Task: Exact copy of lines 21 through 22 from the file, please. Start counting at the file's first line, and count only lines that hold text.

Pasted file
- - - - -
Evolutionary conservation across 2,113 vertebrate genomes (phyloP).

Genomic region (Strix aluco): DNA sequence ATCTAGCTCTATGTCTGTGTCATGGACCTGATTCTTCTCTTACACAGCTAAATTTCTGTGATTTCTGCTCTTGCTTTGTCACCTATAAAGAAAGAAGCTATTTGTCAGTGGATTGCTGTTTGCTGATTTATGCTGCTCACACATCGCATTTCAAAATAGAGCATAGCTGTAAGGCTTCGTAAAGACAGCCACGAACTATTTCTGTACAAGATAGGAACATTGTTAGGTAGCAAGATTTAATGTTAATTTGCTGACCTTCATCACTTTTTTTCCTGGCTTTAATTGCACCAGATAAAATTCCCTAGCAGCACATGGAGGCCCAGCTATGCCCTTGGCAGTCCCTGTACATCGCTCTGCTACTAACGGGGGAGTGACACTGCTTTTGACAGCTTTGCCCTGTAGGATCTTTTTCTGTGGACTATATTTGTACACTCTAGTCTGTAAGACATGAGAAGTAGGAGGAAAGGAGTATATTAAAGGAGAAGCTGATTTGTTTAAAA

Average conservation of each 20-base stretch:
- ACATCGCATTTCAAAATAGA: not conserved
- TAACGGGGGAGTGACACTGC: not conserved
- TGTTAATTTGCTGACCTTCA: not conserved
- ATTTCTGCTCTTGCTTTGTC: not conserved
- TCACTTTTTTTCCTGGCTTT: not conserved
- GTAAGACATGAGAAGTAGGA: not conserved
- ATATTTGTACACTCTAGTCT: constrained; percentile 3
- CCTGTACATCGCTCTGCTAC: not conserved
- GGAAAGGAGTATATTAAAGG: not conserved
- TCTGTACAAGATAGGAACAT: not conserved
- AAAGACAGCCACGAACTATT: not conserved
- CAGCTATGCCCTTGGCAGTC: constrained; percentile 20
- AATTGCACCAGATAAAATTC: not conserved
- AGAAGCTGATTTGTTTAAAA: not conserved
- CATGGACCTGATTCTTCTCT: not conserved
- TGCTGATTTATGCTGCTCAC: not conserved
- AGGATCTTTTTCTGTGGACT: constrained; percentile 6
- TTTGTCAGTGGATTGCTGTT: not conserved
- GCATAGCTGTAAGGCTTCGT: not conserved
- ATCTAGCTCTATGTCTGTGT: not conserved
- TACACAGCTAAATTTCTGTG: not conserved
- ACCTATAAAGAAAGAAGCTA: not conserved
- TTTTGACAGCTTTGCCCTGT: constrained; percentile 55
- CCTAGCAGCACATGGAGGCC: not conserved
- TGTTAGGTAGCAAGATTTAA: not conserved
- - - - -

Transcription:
- TTTGTCAGTGGATTGCTGTT: not conserved
- GCATAGCTGTAAGGCTTCGT: not conserved